A further fact explains our getting and spending. People become happier by improvements from their position in the recent past. To an even greater extent, they dread a reduction in their standard of living. "The economist Richard Thaler coined the term loss aversion to describe this tendency. Loss aversion means not just that the pain of losing, say, $1,000, is larger, for most of us, than the pleasure of winning that same amount. It means that it is much larger" (p. 105).

Once more, our author has resolved a difficulty only to confront an even more formidable obstacle. If he is right, he has explained luxury spending: people wish to beat out others in the battle for prestige and power. They may find, once they have gotten their Patek Philippe watches, that these items evoke no long-lasting spasm of delight. Nevertheless, the struggle counts more than the arrival, and people always act to increase their happiness.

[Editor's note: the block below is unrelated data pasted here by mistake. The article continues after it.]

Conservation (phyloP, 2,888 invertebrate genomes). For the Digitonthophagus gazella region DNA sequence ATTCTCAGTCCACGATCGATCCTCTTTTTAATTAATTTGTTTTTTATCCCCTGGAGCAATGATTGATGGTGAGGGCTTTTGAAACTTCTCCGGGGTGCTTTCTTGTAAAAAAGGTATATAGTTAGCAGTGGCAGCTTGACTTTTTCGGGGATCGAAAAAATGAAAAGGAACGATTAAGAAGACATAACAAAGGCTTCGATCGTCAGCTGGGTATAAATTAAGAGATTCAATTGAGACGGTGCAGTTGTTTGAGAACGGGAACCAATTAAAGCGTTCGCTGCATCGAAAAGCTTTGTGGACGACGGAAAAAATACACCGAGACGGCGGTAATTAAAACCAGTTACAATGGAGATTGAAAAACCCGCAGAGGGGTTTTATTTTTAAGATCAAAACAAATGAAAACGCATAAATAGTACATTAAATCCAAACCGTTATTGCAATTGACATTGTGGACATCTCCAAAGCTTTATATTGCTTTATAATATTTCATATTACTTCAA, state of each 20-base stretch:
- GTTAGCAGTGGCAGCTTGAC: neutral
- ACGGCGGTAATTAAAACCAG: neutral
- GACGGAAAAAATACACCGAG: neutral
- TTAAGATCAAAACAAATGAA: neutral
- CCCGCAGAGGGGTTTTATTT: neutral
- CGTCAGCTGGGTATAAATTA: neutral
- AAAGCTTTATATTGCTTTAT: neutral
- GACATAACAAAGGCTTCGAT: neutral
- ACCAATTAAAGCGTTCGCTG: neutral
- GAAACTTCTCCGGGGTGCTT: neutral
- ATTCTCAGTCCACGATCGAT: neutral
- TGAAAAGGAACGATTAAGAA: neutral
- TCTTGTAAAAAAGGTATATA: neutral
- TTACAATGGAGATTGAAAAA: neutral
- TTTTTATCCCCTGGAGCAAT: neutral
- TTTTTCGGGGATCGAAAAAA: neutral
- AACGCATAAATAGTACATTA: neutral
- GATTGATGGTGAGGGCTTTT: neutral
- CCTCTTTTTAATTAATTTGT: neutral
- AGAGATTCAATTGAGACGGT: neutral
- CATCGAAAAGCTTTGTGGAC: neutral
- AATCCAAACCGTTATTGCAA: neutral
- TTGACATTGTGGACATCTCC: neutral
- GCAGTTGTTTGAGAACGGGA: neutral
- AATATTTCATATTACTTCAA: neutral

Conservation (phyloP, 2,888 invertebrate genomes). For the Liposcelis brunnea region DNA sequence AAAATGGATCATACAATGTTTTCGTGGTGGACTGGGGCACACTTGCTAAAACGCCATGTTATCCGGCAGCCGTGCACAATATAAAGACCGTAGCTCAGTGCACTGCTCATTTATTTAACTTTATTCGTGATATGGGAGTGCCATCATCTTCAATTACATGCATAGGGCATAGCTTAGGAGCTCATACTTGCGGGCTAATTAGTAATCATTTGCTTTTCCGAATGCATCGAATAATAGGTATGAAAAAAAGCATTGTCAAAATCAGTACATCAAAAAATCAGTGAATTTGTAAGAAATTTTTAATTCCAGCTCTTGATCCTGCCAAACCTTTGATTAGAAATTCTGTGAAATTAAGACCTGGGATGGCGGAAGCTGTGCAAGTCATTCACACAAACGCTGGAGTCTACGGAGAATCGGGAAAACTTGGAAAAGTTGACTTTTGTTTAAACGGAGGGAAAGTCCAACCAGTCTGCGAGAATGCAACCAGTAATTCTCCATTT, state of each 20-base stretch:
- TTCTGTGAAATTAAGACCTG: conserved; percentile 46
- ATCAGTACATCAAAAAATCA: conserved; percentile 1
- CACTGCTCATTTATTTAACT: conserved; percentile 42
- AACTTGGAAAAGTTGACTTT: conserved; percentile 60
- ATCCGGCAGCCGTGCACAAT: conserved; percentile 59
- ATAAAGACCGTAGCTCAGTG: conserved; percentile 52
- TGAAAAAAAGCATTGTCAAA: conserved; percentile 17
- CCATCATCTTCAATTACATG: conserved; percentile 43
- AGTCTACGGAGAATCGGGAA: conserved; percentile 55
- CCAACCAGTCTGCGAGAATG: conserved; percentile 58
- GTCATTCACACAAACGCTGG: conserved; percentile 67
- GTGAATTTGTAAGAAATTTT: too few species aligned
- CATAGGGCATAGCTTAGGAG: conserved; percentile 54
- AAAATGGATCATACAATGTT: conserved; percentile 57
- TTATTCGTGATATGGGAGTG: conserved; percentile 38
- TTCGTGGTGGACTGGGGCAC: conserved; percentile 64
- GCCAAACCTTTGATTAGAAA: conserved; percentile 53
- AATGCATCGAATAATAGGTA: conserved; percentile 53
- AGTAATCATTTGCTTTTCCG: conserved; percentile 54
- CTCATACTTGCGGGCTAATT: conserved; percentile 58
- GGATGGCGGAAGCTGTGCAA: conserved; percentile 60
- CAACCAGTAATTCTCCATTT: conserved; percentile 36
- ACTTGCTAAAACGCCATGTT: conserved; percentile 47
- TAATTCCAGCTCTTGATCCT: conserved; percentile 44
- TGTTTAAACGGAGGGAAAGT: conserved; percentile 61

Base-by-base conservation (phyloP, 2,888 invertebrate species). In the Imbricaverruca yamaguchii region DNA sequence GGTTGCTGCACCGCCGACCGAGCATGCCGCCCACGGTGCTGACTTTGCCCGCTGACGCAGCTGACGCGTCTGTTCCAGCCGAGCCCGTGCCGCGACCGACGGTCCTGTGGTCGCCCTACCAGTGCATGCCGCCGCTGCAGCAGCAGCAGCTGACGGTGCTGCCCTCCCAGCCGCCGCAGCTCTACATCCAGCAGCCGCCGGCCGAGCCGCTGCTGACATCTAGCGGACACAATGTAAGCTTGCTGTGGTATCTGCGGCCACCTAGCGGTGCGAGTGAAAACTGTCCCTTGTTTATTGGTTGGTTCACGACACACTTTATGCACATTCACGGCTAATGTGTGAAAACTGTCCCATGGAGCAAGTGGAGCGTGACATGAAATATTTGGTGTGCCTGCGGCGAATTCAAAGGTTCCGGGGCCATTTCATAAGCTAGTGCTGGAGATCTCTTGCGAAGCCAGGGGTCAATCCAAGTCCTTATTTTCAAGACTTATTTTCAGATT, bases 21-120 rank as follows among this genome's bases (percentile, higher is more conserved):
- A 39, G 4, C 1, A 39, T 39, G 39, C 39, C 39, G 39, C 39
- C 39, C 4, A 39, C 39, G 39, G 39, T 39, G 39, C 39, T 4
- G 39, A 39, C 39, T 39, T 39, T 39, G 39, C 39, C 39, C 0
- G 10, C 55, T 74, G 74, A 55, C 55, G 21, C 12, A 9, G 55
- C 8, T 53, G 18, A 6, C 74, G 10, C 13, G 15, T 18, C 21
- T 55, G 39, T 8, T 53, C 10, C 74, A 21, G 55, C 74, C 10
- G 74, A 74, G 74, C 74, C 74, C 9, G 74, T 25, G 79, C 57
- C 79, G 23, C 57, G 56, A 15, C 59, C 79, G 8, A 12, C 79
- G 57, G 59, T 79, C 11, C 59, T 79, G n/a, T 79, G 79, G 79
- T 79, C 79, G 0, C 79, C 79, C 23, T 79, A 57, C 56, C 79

But here precisely is the problem for our social-reformist author: there appears to be no problem that requires tinkering with capitalism. If people did not have rivalrous impulses, maybe they would find it much easier to be happy. But Professor Frank cannot suggest a program to extinguish these desires, since he holds that evolution has implanted them firmly within us. Our author has explained the world, but what room has he left to alter it?

At last we are in a position to see Frank's major innovation: he has found a way to come to a Galbraithian conclusion without casting himself as a stern moralist who presumes to tell others what they "should" want. He argues that the struggle of rivals for material goods generates negative externalities. If these "public bads" can be reduced, people can seek superiority at less cost. This will free resources for projects that will genuinely increase happiness. Suffice it to say that these projects, including expanded public education, food inspection, and highway maintenance involve heavy government spending.